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In this episode, we take a tour of the new location for Gigi’s Playhouse Raleigh, a non-profit organization that provides support, resources, and programs for individuals with Down syndrome and their families. We speak with volunteers and staff to learn more about the impact Gigi’s Playhouse has on the Down syndrome community. Additionally, we sit down with Michelle and Matthew Schwab, advocates for Down syndrome, to discuss a range of topics related to raising a child with Down syndrome, including medical care, education, and social interactions. Join us for an informative and inspiring conversation about the beauty of Down syndrome and the importance of building a supportive community.
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Episode #56: Building a Supportive Community
for Individuals with Down Syndrome
(Recorded March 22, 2023)
Voice of Tonya Wollum, the host of the Water Prairie Chronicles: Welcome to today’s episode of the Water Prairie Chronicles! We have an exciting show for you today as we take a tour of the new location for Gigi’s Playhouse Raleigh and sit down with Michelle and Matthew Schwab to discuss Down syndrome. They’ll share their personal experiences and insights, and help us understand the unique challenges and joys of raising a child with Down syndrome.
From medical care to education to social interactions, we’ll cover a wide range of topics in our conversation. Michelle and Matthew have a wealth of knowledge and experience to share, and we’re honored to have them on our show.
Gigi’s Playhouse is a non-profit organization that provides support, resources, and programs for individuals with Down syndrome and their families. The new facility for Gigi’s Playhouse Raleigh is truly impressive, and we’re excited to take you on a tour to show you what they have to offer.
So sit back, relax, and join us for this informative and inspiring episode as we explore Gigi’s Playhouse Raleigh and learn from the Schwabs about the beauty of Down syndrome.
This is our first interview on the topic of Down syndrome, and we were able to sit down with Michelle and Matthew after our tour to ask a few questions and to help us understand it better. Out of respect for those that I am speaking with, I like to find out how we should refer to different disabilities and special needs. So I started out by asking what terminology I should use when I refer to someone with Down syndrome.
Tonya: I want our listeners to know, as they’re meeting friends in the community, what is the most respectful way to refer to someone with Down syndrome? Um, and I’ve seen it written different ways. It’s “Down” and not “Downs”. Is that correct?
Michelle: That’s correct.
Tonya: So, there’s no “s” on the “Down” that. And is the “D” is capitalized and “syndrome” is lowercase?
Tonya: And why is that?
Michelle: The only, it is in typical, if you are doing a, um, if it’s on a sign or something like that, like Down Syndrome Achievement Center.
Michelle: They would all be the D title capitalized. But if you’re talking about it, cuz Down is the man’s name who discovered it.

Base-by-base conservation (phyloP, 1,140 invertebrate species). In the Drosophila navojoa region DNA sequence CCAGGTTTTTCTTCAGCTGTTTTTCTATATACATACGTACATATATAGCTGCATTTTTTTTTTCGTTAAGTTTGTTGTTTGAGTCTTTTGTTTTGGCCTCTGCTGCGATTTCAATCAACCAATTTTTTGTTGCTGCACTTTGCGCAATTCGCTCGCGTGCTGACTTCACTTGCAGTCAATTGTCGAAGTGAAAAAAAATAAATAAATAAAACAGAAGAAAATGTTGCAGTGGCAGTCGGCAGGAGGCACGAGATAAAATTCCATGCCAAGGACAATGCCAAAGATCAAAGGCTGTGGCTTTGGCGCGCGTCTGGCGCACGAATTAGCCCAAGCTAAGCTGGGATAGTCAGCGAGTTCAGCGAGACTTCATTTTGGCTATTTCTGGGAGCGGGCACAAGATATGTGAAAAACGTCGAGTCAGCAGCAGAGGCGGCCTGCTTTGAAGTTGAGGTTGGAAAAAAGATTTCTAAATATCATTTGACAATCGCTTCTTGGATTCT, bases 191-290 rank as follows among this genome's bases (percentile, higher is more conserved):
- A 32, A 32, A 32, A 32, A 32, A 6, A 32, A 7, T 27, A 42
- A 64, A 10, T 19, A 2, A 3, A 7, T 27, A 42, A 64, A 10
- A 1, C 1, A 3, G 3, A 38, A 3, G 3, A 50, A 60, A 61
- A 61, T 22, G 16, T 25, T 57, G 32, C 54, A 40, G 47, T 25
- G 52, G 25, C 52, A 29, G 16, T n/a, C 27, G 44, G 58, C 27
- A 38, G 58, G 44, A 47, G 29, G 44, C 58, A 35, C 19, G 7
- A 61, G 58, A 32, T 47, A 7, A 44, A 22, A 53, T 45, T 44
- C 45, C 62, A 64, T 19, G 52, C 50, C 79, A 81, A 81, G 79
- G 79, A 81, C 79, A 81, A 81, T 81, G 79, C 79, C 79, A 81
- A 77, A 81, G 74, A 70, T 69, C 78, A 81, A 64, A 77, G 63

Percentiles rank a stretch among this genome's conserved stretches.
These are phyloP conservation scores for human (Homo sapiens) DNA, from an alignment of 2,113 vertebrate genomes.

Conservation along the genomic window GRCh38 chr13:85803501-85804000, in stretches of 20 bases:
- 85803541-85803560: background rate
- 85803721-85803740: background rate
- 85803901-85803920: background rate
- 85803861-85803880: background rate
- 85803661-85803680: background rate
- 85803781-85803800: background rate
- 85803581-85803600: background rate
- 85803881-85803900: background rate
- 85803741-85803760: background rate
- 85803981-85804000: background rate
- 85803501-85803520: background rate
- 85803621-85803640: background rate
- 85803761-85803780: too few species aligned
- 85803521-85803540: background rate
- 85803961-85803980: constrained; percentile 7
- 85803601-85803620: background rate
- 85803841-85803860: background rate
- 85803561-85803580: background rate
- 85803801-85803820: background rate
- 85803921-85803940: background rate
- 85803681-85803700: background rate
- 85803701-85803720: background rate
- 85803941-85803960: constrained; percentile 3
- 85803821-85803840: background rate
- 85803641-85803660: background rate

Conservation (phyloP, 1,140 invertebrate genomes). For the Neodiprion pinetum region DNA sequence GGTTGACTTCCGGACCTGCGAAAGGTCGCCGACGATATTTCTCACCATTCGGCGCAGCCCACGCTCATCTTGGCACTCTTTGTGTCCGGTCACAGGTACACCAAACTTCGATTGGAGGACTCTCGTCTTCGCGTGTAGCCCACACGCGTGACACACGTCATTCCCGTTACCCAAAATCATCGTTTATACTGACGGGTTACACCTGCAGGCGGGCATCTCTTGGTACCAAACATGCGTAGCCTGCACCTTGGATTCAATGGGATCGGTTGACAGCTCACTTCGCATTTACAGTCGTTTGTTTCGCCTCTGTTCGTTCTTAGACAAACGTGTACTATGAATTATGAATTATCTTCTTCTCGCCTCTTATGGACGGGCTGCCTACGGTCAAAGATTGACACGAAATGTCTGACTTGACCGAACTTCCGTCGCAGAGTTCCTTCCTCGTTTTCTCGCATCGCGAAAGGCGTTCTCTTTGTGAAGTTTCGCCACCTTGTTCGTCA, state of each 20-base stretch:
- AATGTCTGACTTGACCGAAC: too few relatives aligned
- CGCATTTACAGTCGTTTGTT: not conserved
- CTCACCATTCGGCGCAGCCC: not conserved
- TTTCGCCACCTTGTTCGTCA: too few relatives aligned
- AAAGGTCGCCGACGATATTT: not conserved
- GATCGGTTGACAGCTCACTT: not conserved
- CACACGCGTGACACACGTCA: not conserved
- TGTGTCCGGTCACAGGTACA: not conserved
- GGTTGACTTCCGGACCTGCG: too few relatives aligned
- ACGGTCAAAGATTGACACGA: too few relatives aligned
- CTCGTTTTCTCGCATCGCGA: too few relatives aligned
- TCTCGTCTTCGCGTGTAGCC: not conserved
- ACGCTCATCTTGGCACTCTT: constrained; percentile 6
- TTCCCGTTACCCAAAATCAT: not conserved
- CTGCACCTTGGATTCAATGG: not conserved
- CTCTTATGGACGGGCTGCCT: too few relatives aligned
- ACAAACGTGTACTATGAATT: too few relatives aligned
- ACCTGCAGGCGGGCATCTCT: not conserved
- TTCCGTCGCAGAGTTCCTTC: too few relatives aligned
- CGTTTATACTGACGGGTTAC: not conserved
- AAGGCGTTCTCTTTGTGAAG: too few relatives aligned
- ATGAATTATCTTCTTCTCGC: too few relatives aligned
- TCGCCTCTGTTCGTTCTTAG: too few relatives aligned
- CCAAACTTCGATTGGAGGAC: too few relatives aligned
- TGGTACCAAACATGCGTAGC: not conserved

Matthew: John Langdon Down. In like the 1800s.
Tonya: Oh, wow. I was wondering how, how, how long it had been an official diagnosis. So it’s been a long time.
Michelle: That’s right.
We continued the conversation by talking about some of the common characteristics of Down syndrome.
Matthew: Yes. Down Syndrome is a, the, um,
Michelle: the most common,
Matthew: the most common genetic disability,
Michelle: let’s say condition. The most common genetic condition.
Matthew: The most common genetic condition is one of the ones in the Intellectual Developmental Disabilities Spectrum of disabilities because it only mainly affects the mentality.
Michelle: There is always some kind of cognitive impairment. Right? What are some of the other, um, markers?
so we have shorter statures, wider hands. And small ears.
Matthew: Almond shaped eyes.
Matthew: Heart defects for. Some or
Michelle: about 50%.
Matthew: About 50% of those with Down syndrome have have those. And there are three types of Down syndrome.
There’s mosaicism and translocation, which are the least common of the types, and there’s the most common one, which, which I have is trisomy 21. And that’s why March 21st is significant and October because of 3, 3/21. And, and Down syndrome-related companies, or not have any sessions, but celebrate that World Down Syndrome day in, in, in October
Michelle: So the, then the three, so probably 95% of people who are Down syndrome have Trisomy 21.
Michelle: It’s just a fluke. It just happens.
Tonya: And that’s the only one that I’ve heard of, so. So the first thing you mentioned,
Michelle: almost everybody,
Matthew: But for short it’s mosaic.
Tonya: Okay. And then what was the second one?
Matthew: Translocation. And those two are the least common of the types.
Michelle: They’re a couple of percentage. And, um, mo, so mosaic Down syndrome is when not all of your, um, genes have the extra chromosome. Could be any, could be 5% of them, 10% so can’t have any time during. So depending on when your, your cells are splitting, they wouldn’t all have it.
Michelle: It’s interesting because there are, I know I, I mean, I don’t know this know this, but I do know this, know this, that there are people walking around who have it, who don’t know, who’ve never been diagnosed. They have to be.